Visitors to the Dugout Club enjoy larger-than-usual, cushioned seats and a clubhouse with complimentary food and non-alcoholic beverages. For the most exclusive club in the stadium, it is a bit shocking that visitors have to pay for alcohol here, but you do. Dugout Club amenities also include private restrooms and in-seat wait service. Season ticket holders also get VIP parking, but if you’re buying tickets on the resale marketplaces, expect to pay for parking separately.

Dugout Club tickets include access to the indoor club itself, with lounge and dining seating and as much baseball memorabilia as you can imagine, from golden gloves to World Series trophies. There is also a small merchandise store, which is super convenient and keeps you from having to go into the main stadium area with all the throngs of people, and a grab-n-go station of drinks and snacks you pass on your way to your seats.

What is the food like at the Dugout Club? There is a ton of it, from Dodger dogs to a salad station to make your own pasta, grilled items, a meat carving station, and a huge dessert station. There are plant-based and specialty diet options, as well as the grab-and-go section of classic ballpark snacks. There is also a full bar and a soft drinks self-serve station.

Overall, the Dugout Club offers a great view of the game and offers a solid chance for celebrity sightings, but lacks some of the exclusive perks of other, newer ballparks, like a private stadium entrance (which would allow for early stadium access) and truly all-inclusive food and drinks.

Baseline Club

The bar area at the Baseline Club

One of the biggest questions when comparing premium seats at Dodger Stadium is the Dugout Club vs the Baseline Club. The Baseline Club offers similar amenities to the Dugout Club, but with some notable differences.

The actual seats in the Baseline Club are large and comfortable, with more room between the rows than in the Dugout Club, but with less padding on the seats. The Baseline Club also has a long bar-top table running in front of each row of seats for convenient eating. However, the Baseline Club is a glass walled-off area in the concourse, and your seats are a walk away, whereas the Dugout Club is a more private experience…once you enter it, you don’t leave it again until you’re ready to leave the stadium.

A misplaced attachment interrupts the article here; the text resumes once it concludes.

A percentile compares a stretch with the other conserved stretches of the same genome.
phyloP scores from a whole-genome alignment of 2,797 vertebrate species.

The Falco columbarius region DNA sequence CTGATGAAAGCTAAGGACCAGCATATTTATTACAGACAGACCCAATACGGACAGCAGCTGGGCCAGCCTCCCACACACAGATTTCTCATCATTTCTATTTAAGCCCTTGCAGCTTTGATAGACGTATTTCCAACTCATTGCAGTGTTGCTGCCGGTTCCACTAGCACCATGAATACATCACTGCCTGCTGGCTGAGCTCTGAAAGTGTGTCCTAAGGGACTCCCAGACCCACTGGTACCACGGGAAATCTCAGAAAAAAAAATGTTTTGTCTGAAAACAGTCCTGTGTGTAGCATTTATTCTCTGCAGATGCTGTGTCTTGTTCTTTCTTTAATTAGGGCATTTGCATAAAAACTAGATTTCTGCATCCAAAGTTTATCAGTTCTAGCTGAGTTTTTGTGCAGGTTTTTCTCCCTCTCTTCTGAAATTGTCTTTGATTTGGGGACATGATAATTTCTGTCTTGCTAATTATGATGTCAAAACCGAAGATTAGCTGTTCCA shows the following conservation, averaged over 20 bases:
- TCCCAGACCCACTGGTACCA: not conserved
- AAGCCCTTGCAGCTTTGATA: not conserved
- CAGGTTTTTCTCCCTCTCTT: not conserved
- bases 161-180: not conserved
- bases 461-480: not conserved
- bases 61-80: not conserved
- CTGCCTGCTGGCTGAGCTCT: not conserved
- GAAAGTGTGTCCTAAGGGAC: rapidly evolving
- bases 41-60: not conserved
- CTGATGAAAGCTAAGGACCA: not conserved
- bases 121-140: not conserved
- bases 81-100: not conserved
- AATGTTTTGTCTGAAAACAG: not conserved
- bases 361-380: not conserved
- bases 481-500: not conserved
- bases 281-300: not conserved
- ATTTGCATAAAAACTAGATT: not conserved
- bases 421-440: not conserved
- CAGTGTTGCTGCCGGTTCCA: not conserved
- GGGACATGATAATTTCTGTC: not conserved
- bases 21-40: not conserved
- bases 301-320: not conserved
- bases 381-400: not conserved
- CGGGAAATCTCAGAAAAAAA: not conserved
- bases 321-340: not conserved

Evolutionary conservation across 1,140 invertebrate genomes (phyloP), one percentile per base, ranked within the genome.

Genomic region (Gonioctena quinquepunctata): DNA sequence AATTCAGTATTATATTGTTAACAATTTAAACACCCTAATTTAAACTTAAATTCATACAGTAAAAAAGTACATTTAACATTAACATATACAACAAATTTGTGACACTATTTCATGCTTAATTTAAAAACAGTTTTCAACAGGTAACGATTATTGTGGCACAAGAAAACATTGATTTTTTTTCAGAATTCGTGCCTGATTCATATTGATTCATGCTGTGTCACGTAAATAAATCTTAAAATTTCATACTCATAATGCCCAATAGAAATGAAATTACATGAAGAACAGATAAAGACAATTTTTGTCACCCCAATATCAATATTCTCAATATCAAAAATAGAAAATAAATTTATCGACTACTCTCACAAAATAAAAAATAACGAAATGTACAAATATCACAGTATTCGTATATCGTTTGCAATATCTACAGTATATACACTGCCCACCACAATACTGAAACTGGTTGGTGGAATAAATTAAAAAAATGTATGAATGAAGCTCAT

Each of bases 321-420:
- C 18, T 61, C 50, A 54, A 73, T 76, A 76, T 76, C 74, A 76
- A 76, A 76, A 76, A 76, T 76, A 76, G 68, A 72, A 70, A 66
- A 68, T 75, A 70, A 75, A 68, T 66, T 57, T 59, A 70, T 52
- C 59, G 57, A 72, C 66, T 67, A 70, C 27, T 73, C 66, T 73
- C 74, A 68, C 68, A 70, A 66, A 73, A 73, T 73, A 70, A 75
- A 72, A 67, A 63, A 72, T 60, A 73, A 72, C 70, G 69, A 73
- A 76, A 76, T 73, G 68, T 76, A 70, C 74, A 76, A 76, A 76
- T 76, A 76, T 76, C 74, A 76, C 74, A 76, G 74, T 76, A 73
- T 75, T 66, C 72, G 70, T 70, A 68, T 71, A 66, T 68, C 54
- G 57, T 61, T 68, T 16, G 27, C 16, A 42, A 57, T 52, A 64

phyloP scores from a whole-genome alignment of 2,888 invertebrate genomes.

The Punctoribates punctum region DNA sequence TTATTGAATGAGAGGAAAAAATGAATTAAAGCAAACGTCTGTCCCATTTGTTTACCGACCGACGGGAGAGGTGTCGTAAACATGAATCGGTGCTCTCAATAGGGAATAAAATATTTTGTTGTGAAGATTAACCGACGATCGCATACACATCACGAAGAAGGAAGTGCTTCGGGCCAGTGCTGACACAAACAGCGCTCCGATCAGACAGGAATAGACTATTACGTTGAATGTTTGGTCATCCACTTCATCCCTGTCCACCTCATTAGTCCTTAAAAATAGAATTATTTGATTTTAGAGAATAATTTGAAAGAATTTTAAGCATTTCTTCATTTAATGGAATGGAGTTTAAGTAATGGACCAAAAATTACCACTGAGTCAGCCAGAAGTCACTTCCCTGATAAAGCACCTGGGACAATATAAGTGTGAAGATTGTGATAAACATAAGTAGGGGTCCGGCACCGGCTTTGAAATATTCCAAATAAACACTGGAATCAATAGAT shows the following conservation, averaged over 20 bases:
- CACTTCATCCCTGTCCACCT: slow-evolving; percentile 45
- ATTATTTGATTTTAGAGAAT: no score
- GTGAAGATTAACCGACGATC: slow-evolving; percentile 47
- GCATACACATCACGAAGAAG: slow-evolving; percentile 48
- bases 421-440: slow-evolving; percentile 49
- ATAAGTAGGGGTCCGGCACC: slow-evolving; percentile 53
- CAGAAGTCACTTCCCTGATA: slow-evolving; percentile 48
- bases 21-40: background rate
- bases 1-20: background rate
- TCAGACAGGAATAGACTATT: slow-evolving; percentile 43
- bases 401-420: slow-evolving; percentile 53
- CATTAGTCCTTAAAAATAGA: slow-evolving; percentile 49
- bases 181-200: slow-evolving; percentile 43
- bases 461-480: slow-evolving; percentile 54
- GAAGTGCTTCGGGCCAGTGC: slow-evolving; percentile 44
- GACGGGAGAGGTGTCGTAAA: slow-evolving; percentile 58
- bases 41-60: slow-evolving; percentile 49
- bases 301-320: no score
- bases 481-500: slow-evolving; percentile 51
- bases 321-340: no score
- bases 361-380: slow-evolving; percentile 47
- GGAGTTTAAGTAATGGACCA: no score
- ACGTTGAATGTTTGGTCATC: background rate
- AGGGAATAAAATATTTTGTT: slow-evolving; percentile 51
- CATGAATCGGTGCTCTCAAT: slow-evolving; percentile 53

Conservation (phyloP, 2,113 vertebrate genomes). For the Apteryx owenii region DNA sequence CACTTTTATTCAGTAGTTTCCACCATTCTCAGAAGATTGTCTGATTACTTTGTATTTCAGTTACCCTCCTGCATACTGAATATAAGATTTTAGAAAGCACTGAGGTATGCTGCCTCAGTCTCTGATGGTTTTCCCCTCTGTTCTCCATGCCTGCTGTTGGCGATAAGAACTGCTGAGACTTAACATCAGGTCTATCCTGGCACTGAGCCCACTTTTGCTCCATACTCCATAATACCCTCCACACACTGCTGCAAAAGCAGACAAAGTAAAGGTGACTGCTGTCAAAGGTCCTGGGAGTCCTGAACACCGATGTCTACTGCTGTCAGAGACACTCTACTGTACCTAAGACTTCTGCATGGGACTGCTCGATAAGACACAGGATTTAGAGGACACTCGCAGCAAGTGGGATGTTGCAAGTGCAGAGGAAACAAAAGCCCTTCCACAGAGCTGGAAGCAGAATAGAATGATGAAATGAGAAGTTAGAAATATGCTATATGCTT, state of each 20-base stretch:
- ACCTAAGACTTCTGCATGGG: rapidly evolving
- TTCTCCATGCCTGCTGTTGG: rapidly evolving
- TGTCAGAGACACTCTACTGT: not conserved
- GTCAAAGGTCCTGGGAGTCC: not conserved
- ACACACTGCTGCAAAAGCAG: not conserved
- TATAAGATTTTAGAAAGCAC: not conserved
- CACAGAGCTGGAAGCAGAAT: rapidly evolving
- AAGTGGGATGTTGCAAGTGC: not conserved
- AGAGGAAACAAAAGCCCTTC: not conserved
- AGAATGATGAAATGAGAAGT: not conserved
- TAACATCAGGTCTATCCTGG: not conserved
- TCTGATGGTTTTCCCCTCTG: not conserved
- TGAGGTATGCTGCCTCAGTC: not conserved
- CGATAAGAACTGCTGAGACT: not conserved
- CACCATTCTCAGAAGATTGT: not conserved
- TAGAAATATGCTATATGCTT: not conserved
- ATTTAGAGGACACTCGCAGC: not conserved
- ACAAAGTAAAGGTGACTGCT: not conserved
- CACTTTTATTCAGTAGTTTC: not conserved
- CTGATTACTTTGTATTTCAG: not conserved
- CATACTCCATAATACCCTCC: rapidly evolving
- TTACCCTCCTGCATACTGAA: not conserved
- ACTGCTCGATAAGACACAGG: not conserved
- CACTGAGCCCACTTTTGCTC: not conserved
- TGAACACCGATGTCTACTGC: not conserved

The food itself is a scaled-down version of the Dugout Club, and visitors stop in to the Baseline Club for a bite before the game (food and non-alcoholic drinks included). The Club itself has dining seating and a full bar, but is fairly compact, with no lounge seating. Your game seats are in a separate section, so you can take food in a to-go container from the Baseline Club to your seats, and you also have in-seat wait service if you want to order without going back to the Club (it’s a different menu though). Alcohol is available for purchase in the club. 

LA Dodgers Baseline Club Seating Chart

The seats are located on the far sides of the Dugout Club, so at the same level, but further from home plate. On the Dodgers side, Baseline Club seats are in the odd-numbered sections 27, 31, 33, 35, 37, 39, 41, and 43. On the visitors side, they are in sections 26, 30, 32, 34, 36, 38, 40, 42, and 44. Baseline Club tickets are a step down from Dugout Club tickets in terms of exclusivity and amenities, and should be available for resale for less than Dugout Club tickets.